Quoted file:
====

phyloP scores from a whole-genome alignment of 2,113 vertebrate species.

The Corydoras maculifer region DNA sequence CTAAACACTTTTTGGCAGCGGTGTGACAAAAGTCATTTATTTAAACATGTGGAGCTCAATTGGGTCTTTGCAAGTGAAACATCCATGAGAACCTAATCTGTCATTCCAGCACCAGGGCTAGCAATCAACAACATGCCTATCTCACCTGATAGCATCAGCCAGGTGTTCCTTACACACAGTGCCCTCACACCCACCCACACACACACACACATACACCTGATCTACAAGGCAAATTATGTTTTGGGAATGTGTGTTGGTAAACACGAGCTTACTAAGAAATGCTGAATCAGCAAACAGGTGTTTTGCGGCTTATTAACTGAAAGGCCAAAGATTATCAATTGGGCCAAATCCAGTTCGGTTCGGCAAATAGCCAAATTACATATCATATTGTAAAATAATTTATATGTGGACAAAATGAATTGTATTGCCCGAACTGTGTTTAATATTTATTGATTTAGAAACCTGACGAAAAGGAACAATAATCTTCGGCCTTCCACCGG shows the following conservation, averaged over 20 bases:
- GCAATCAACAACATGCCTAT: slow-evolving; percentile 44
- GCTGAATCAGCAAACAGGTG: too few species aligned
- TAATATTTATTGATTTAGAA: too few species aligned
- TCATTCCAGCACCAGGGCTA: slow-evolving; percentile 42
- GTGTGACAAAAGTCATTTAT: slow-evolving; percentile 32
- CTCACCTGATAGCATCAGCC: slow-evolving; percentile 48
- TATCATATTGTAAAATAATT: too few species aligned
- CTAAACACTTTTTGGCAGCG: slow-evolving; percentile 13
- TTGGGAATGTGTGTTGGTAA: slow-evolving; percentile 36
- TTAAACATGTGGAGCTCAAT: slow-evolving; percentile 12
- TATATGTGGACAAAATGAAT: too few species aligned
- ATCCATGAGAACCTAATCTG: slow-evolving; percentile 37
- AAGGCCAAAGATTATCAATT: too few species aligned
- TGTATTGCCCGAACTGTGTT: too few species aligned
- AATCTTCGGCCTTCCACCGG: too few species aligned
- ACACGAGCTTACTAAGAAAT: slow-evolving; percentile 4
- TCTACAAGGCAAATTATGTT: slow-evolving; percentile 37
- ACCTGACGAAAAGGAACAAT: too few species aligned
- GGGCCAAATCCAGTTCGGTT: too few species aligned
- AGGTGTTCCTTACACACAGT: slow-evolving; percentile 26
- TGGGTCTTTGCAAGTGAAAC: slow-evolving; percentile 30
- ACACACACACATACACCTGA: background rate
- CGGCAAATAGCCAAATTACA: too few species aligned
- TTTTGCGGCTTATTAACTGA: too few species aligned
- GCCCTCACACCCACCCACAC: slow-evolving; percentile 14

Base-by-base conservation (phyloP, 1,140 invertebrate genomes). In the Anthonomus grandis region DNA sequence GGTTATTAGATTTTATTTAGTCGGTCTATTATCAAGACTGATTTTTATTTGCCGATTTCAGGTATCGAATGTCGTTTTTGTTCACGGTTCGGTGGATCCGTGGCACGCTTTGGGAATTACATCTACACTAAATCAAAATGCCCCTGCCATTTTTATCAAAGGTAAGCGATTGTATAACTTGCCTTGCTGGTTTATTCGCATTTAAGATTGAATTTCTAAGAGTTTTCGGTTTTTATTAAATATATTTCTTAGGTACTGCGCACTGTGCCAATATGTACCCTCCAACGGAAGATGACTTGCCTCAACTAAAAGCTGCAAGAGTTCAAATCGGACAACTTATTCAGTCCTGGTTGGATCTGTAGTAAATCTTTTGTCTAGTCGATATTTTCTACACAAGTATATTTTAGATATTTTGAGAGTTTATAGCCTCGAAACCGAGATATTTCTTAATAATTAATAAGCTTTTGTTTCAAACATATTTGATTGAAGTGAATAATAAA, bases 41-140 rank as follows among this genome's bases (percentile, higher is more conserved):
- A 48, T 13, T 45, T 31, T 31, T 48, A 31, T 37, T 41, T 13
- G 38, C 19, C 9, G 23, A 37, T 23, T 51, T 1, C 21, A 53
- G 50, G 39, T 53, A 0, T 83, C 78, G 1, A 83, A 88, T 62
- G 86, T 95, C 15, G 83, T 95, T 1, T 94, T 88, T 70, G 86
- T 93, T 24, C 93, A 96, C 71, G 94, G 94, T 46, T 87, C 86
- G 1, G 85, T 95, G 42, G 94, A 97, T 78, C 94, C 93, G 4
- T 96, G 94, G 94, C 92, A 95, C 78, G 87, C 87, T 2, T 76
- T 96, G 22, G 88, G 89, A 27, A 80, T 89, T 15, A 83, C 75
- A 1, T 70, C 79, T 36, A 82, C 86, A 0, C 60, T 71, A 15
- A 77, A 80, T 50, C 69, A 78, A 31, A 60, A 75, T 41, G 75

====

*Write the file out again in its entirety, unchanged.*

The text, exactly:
phyloP scores from a whole-genome alignment of 2,113 vertebrate species.

The Corydoras maculifer region DNA sequence CTAAACACTTTTTGGCAGCGGTGTGACAAAAGTCATTTATTTAAACATGTGGAGCTCAATTGGGTCTTTGCAAGTGAAACATCCATGAGAACCTAATCTGTCATTCCAGCACCAGGGCTAGCAATCAACAACATGCCTATCTCACCTGATAGCATCAGCCAGGTGTTCCTTACACACAGTGCCCTCACACCCACCCACACACACACACACATACACCTGATCTACAAGGCAAATTATGTTTTGGGAATGTGTGTTGGTAAACACGAGCTTACTAAGAAATGCTGAATCAGCAAACAGGTGTTTTGCGGCTTATTAACTGAAAGGCCAAAGATTATCAATTGGGCCAAATCCAGTTCGGTTCGGCAAATAGCCAAATTACATATCATATTGTAAAATAATTTATATGTGGACAAAATGAATTGTATTGCCCGAACTGTGTTTAATATTTATTGATTTAGAAACCTGACGAAAAGGAACAATAATCTTCGGCCTTCCACCGG shows the following conservation, averaged over 20 bases:
- GCAATCAACAACATGCCTAT: slow-evolving; percentile 44
- GCTGAATCAGCAAACAGGTG: too few species aligned
- TAATATTTATTGATTTAGAA: too few species aligned
- TCATTCCAGCACCAGGGCTA: slow-evolving; percentile 42
- GTGTGACAAAAGTCATTTAT: slow-evolving; percentile 32
- CTCACCTGATAGCATCAGCC: slow-evolving; percentile 48
- TATCATATTGTAAAATAATT: too few species aligned
- CTAAACACTTTTTGGCAGCG: slow-evolving; percentile 13
- TTGGGAATGTGTGTTGGTAA: slow-evolving; percentile 36
- TTAAACATGTGGAGCTCAAT: slow-evolving; percentile 12
- TATATGTGGACAAAATGAAT: too few species aligned
- ATCCATGAGAACCTAATCTG: slow-evolving; percentile 37
- AAGGCCAAAGATTATCAATT: too few species aligned
- TGTATTGCCCGAACTGTGTT: too few species aligned
- AATCTTCGGCCTTCCACCGG: too few species aligned
- ACACGAGCTTACTAAGAAAT: slow-evolving; percentile 4
- TCTACAAGGCAAATTATGTT: slow-evolving; percentile 37
- ACCTGACGAAAAGGAACAAT: too few species aligned
- GGGCCAAATCCAGTTCGGTT: too few species aligned
- AGGTGTTCCTTACACACAGT: slow-evolving; percentile 26
- TGGGTCTTTGCAAGTGAAAC: slow-evolving; percentile 30
- ACACACACACATACACCTGA: background rate
- CGGCAAATAGCCAAATTACA: too few species aligned
- TTTTGCGGCTTATTAACTGA: too few species aligned
- GCCCTCACACCCACCCACAC: slow-evolving; percentile 14

Base-by-base conservation (phyloP, 1,140 invertebrate genomes). In the Anthonomus grandis region DNA sequence GGTTATTAGATTTTATTTAGTCGGTCTATTATCAAGACTGATTTTTATTTGCCGATTTCAGGTATCGAATGTCGTTTTTGTTCACGGTTCGGTGGATCCGTGGCACGCTTTGGGAATTACATCTACACTAAATCAAAATGCCCCTGCCATTTTTATCAAAGGTAAGCGATTGTATAACTTGCCTTGCTGGTTTATTCGCATTTAAGATTGAATTTCTAAGAGTTTTCGGTTTTTATTAAATATATTTCTTAGGTACTGCGCACTGTGCCAATATGTACCCTCCAACGGAAGATGACTTGCCTCAACTAAAAGCTGCAAGAGTTCAAATCGGACAACTTATTCAGTCCTGGTTGGATCTGTAGTAAATCTTTTGTCTAGTCGATATTTTCTACACAAGTATATTTTAGATATTTTGAGAGTTTATAGCCTCGAAACCGAGATATTTCTTAATAATTAATAAGCTTTTGTTTCAAACATATTTGATTGAAGTGAATAATAAA, bases 41-140 rank as follows among this genome's bases (percentile, higher is more conserved):
- A 48, T 13, T 45, T 31, T 31, T 48, A 31, T 37, T 41, T 13
- G 38, C 19, C 9, G 23, A 37, T 23, T 51, T 1, C 21, A 53
- G 50, G 39, T 53, A 0, T 83, C 78, G 1, A 83, A 88, T 62
- G 86, T 95, C 15, G 83, T 95, T 1, T 94, T 88, T 70, G 86
- T 93, T 24, C 93, A 96, C 71, G 94, G 94, T 46, T 87, C 86
- G 1, G 85, T 95, G 42, G 94, A 97, T 78, C 94, C 93, G 4
- T 96, G 94, G 94, C 92, A 95, C 78, G 87, C 87, T 2, T 76
- T 96, G 22, G 88, G 89, A 27, A 80, T 89, T 15, A 83, C 75
- A 1, T 70, C 79, T 36, A 82, C 86, A 0, C 60, T 71, A 15
- A 77, A 80, T 50, C 69, A 78, A 31, A 60, A 75, T 41, G 75